This is the fifth of seven posts written by Dr. Tibby Lynch. This post was written in May 2010. I have included it as part of my 21st century pygmalion series of posts.
Christmastime came and went, as did Lent, Semana Santa, college acceptances and rejections, and AP anxiety. This file was left behind to brood, unopened, wherever in cyberspace such files reside. I never tried another prezi, although I spent some time playing around with assessment rubrics in case I did. I suppose it could be said that I opted for more cowardly technological applications, continuing to follow and contribute to the rather wonderful threads of my students’ NING entries and tracing those of three other teachers who had joined the fray. But the truth of the matter is that by the time Semester II was well under way, the “laptop” feature of this course had become second nature to me. Every class began with a request to three students whose postings seemed worthy of attention to read out loud and begin the discussion. Students who had not done the homework were put on “dictionary duty” and required to look up words and other necessary background information on the internet. One (frequently non-homework-ready) student, an accomplished musician and aficionado of musical internet links, provided us with examples of Baroque music for Gulliver’s Travels, Romantic music for our unit on Wordsworth, Keats, Shelley, and Byron, French Revolutionary martial tunes and folk music (the Carmagnole of The Reign of Terror) for A Tale of Two Cities, and WW I music for our final unit on War Poetry. Others contributed contemporary paintings, photographs, and current events relevant to the themes and time periods of the literature we were considering.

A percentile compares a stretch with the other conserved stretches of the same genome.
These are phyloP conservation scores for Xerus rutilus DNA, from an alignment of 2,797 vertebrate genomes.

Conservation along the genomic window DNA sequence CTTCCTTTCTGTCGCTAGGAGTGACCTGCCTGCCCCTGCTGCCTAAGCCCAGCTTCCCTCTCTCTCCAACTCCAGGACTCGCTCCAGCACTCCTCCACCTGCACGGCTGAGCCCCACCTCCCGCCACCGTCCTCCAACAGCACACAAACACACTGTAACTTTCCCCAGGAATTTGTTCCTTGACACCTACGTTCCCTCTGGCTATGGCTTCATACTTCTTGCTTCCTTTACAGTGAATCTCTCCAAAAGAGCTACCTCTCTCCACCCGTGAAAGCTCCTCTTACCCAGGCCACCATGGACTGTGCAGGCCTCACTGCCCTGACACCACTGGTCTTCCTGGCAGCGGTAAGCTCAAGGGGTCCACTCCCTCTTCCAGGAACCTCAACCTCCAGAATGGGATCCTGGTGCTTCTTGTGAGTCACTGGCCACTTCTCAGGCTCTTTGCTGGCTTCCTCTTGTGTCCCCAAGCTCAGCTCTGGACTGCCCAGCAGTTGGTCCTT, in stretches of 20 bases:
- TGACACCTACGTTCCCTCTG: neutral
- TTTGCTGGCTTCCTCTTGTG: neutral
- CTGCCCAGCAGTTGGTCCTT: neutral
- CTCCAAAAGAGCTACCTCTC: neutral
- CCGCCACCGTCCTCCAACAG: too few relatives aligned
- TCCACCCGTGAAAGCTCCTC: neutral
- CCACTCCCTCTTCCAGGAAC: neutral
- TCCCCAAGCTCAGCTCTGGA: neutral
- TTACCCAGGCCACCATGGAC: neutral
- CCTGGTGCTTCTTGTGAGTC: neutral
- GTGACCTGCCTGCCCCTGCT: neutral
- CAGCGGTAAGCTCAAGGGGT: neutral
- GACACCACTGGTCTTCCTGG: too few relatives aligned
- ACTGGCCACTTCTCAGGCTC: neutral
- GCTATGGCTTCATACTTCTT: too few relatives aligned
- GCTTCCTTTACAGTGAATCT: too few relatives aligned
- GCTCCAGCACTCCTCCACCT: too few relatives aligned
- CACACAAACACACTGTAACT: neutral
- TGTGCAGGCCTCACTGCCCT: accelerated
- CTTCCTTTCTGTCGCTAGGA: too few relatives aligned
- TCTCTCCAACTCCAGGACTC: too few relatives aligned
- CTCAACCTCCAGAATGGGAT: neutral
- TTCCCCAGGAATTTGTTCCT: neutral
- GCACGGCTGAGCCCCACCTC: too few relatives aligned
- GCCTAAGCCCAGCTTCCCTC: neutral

As the year progressed, I got better at handling “screen stare”- that inclination to look at the screen rather than the human beings in the room during a discussion. I never found a better solution than Steve’s original “45 your screen” advice. Leaving the screens up and available at all times is deadly, not to mention uncivilized. Indeed, an unforeseen benefit of having to deal with screen stare has been the opportunity to discuss techno-etiquette with the students in a non-threatening environment. After all, this course is encouraging the use of technology, not carping about it. As a group, we were able to consider the best ways to interact with our fellow creatures while devising some best practice techno-rules. After a few weeks, the kids were 45ing their screens automatically when appropriate, and even asking me: “do you mind if I look up something relevant to the discussion?” While I am sure that there were, from time to time, students who sneaked a peek at email and games, there was no more of this kind of inattention than in a non-techno classroom, and in some instances, less. After all, it is hard to fall asleep draped over an up and running laptop.